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Regional Picks: Plant This, Not That – South

Fine Gardening - Issue 138

1. Overused: Evergreen azalea

Alternative: ‘Kaleidoscope’ abelia

Name: Rhododendron spp. and cvs.

Name: Abelia × grandiflora ‘Kaleidoscope’

‘Kaleidoscope’ abelia

Name: Abelia × grandiflora ‘Kaleidoscope’

Zones: 6 to 9

Size: 2 to 3 feet tall and 3 to 4 feet wide

Conditions: Full sun to partial shade; well-drained soil

A new cultivar that stays somewhat short, ‘Kaleidoscope’ abelia has the colorful presence of an azalea without the lace-bug problems. This abelia blooms in late summer and has multicolored leaves as well as attractive, soft pink flowers. It is low maintenance and will keep most of its leaves during the winter months, unlike other abelias. This plant does need good drainage but is sure to dazzle when planted en masse.


2. Overused: ‘Bradford’ pear

Alternative: ‘October Glory’ red maple

Name: Pyrus calleryana* ‘Bradford’

Name: Acer rubrum ‘October Glory’

‘October Glory’ red maple

Name: Acer rubrum ‘October Glory’

USDA Hardiness Zones: 3 to 9

Size: Up to 50 feet tall and 35 feet wide

Conditions: Full sun to partial shade; moist, well-drained soil

A moderate- to fast-growing maple, ‘October Glory’ turns a brilliant red color in fall, lasting much longer than the three days a ‘Bradford’ pear stays in bloom. ‘October Glory’ also produces a nice central leader, giving it a beautiful round shape as it matures. Some slight pruning might be required as the tree grows­—but nothing serious. This tree may occasionally get insect borers, but it is easier to treat and keep healthy than the pest-prone pear.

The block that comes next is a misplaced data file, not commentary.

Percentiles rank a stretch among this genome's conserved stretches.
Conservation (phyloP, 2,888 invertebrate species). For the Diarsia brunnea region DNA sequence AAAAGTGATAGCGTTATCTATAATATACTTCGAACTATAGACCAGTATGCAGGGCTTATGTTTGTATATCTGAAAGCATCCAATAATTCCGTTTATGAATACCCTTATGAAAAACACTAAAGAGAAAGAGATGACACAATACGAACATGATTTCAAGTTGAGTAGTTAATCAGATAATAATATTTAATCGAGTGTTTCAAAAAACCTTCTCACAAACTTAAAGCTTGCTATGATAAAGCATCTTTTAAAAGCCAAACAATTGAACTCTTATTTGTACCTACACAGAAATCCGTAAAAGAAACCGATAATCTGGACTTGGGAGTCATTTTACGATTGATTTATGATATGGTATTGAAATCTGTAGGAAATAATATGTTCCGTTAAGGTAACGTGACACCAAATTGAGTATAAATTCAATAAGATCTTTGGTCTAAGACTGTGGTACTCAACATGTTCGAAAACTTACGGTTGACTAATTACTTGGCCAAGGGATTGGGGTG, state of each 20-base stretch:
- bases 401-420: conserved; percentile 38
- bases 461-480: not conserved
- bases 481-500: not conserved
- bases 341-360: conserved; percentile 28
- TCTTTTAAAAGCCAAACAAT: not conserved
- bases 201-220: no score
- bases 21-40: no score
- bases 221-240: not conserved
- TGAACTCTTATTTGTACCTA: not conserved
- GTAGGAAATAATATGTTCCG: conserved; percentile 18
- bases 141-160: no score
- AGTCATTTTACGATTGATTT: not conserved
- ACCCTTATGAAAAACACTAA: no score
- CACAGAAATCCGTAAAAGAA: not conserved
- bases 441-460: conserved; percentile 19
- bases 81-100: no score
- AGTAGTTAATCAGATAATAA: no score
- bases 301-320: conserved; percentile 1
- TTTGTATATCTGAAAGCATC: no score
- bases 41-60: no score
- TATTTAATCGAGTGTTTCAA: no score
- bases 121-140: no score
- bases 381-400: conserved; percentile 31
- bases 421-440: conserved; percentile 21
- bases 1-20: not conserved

3. Overused: ‘Helleri’ Japanese holly

Alternative: Dwarf yaupon holly

Name: Ilex crenata* ‘Helleri’

Name: Ilex vomitoria ‘Nana’ 

Dwarf yaupon holly

Name: Ilex vomitoria ‘Nana’ 

Zones: 7 to 11

Size: 5 feet tall and 8 feet wide

Conditions: Full sun to partial shade; moist, well-drained soil

Dwarf yaupon holly is a great evergreen to use for screening or as a hedge because it is less temperamental than some Japanese hollies. It doesn’t get spider mites, crown galls, or cankers. And while other hollies usually need well-drained soil and suffer from either too much or too little water, dwarf yaupon holly is surprisingly tolerant of variable conditions. At first glance, you might easily mistake it for the ‘Helleri’ Japanese holly. The mature height for the dwarf yaupon holly is 5 feet, but it takes well to shearing if you prefer to keep it more compact.


Jimmy Rockett owns Rockett’s Bug Juice Gardens, a retail garden center in Birmingham, Alabama.

Photos: courtesy of Jimmy Rockett, Michelle Gervais, Martin Hughes-Jones/www.gardenworldimages.com, Stephanie Fagan, Bill Johnson, courtesy of Estabrook’s, Steve Aitken

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